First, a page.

Researchers have discovered a new class of drugs that could help treat cancer patients who no longer respond to existing therapies.
Researchers have discovered a new class of drugs that could help treat cancer patients who no longer respond to existing therapies. The drug may not become available to patients for a number of years yet, but researchers at Imperial College London in the UK believe that if clinical trials are successful, it could be used to tackle a variety of treatment-resistant cancers. Patients with breast cancer for example frequently become resistant to existing hormone-based treatments, leading to the disease becoming fatal. Early lab-based tests of ICEC0942 were successful in targeting resistant breast cancers and indicated minimal side effects, according to the results published in the journal Molecular Cancer Therapeutics. ICEC0942 was then licenced to Carrick Therapeutics, who developed it into a molecule named CT7001, which they have taken to early-stage clinical trials in less than two years.
“Treatment-resistant tumours represent a significant threat for patients, as once a cancer stops responding to treatments there is increasingly little clinicians can do,” said Charles Coombes, a professor at Imperial College London. “Drugs such as these could help to shift the balance back in favour of the patients, potentially providing a new option to patients for who existing treatments no longer work,” said Coombes.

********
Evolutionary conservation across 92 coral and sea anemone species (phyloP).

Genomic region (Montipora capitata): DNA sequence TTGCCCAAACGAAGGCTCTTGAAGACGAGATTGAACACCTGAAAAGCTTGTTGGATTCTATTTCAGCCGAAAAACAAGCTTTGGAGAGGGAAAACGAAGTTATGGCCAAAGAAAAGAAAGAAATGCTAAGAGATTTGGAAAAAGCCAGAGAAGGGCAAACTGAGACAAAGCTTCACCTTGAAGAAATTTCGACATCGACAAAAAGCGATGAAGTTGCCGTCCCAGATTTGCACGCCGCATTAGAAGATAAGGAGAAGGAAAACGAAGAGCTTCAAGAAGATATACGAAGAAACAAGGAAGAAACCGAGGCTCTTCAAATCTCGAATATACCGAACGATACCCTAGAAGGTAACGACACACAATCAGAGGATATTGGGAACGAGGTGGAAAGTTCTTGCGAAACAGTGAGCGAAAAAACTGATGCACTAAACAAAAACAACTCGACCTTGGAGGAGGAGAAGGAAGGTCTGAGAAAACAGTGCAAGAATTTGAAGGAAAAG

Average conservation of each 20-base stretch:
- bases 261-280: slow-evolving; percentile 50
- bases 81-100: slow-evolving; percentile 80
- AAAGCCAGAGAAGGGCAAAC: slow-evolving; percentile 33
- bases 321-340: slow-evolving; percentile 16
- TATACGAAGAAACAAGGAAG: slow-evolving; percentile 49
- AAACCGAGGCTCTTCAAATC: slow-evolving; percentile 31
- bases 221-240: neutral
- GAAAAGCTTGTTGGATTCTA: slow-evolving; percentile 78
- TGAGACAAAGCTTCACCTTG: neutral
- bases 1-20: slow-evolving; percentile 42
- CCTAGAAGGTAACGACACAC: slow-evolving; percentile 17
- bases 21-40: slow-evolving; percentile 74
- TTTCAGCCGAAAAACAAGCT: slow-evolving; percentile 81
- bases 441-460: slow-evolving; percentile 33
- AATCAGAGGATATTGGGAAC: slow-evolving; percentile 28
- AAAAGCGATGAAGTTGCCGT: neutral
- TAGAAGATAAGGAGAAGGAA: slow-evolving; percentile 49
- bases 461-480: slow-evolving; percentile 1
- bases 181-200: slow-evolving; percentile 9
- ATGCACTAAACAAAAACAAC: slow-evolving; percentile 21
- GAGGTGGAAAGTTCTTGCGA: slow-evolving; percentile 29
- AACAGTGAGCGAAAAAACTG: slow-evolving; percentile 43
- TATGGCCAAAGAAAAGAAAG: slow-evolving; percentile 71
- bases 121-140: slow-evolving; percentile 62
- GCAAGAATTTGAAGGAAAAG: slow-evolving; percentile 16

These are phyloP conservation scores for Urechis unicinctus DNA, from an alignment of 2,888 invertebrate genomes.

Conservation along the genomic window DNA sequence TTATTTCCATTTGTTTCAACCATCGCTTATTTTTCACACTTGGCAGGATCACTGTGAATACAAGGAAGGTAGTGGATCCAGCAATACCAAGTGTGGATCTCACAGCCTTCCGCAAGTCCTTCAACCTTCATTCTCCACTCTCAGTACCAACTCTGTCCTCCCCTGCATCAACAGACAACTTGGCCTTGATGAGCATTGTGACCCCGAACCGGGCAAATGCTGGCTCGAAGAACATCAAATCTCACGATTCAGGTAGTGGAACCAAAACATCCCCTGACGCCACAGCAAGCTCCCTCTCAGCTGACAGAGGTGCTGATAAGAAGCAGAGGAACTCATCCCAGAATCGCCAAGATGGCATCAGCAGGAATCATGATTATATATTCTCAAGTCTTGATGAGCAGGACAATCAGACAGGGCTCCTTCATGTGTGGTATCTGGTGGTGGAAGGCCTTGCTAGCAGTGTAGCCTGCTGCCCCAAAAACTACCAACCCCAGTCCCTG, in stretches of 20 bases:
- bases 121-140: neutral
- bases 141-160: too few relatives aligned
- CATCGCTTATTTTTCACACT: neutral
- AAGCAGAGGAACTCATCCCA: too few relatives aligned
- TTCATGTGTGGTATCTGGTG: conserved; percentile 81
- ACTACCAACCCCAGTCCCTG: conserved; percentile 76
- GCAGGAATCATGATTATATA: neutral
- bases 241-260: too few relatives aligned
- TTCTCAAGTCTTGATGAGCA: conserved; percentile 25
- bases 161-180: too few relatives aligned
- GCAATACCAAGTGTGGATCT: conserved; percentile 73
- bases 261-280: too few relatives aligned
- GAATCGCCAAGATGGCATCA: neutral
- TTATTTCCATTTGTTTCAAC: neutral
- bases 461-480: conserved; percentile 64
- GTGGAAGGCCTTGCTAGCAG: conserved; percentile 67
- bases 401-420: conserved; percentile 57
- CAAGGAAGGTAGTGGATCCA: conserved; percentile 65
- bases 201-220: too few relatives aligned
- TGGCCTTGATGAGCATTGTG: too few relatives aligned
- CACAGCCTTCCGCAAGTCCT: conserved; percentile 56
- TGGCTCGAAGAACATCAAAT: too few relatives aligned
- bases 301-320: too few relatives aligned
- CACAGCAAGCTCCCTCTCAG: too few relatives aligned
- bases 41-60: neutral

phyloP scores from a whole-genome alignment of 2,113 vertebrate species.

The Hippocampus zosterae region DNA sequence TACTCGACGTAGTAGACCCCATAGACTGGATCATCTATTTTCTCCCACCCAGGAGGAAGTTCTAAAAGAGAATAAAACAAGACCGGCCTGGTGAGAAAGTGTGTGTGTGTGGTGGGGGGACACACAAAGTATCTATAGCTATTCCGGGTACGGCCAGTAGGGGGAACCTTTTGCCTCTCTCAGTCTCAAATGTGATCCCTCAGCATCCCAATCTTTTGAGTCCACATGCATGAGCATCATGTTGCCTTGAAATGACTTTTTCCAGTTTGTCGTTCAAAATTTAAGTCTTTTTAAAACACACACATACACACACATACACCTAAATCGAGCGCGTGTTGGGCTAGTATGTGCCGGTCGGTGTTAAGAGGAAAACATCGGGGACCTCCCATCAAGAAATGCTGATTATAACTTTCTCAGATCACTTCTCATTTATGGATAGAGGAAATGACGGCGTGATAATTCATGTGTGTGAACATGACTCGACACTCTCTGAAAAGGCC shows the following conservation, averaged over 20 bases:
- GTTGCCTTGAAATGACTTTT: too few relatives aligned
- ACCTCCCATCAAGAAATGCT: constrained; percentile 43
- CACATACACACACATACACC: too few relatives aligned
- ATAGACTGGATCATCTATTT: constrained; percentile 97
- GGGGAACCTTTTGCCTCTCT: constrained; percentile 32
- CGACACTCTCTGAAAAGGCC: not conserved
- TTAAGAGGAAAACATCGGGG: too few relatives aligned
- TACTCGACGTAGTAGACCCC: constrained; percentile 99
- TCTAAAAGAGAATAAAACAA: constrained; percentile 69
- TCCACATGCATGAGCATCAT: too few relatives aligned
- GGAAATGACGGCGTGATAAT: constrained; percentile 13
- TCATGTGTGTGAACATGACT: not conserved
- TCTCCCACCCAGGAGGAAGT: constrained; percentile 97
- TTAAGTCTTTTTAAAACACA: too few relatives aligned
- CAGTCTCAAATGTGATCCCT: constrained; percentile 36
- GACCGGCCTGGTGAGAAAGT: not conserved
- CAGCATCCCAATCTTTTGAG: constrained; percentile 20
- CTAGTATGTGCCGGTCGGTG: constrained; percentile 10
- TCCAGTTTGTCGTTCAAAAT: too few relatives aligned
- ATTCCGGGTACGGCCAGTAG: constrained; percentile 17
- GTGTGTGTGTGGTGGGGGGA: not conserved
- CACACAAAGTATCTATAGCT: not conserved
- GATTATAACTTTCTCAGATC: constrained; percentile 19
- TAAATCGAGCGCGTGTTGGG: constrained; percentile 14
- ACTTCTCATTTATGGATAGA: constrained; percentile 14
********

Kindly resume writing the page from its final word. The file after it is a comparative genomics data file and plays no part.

The drug targets an enzyme called CDK7, involved in directing cells through their life-cycle, which consists of growth, DNA replication and cell division. CDK7 is also involved in the process of transcription, a vital step in gene expression – the creation of proteins to carry out cell functions. Particular cancers, such as treatment-resistant breast cancers, have a unique dependence on transcription, meaning targeting CDK7 may be particularly effective.
By inhibiting transcription, ICEC0942 shuts down the ability of the cancer to spread. As well as breast cancers, cancers such as acute myeloid leukaemia and small-cell lung cancer are particularly transcription-dependent, so ICEC0942 may work well for these too, especially where they have become resistant to other treatments.